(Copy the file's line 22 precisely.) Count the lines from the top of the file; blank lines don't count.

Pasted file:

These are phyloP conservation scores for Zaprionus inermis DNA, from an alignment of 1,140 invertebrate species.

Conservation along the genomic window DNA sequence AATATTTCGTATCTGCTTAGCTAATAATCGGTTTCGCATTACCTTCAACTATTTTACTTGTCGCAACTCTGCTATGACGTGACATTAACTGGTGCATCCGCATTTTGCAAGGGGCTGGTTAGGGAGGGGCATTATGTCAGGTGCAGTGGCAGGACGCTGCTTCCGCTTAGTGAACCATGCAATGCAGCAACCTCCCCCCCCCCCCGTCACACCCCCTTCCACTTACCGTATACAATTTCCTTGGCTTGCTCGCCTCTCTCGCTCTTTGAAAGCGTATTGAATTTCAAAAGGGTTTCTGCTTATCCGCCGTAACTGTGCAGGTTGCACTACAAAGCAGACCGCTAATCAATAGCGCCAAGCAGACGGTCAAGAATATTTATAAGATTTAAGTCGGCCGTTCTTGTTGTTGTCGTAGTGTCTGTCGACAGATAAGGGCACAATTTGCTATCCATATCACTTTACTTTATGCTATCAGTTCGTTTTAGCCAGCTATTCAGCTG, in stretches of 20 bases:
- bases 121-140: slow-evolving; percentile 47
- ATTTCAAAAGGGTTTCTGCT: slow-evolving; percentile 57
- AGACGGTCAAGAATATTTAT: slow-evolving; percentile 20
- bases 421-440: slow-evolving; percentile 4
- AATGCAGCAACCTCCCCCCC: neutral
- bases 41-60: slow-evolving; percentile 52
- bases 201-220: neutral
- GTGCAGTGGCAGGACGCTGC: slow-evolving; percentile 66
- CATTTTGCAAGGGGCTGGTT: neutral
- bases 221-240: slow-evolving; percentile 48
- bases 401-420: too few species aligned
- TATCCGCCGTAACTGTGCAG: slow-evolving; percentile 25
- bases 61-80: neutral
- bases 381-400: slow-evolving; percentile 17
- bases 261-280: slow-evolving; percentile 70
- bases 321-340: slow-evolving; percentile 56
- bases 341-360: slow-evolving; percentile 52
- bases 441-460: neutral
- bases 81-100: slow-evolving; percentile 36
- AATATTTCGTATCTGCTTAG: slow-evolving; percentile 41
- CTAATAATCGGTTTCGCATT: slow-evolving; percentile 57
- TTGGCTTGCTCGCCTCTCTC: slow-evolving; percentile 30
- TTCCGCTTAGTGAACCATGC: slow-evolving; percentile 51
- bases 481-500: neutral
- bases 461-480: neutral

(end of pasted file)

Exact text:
- AATATTTCGTATCTGCTTAG: slow-evolving; percentile 41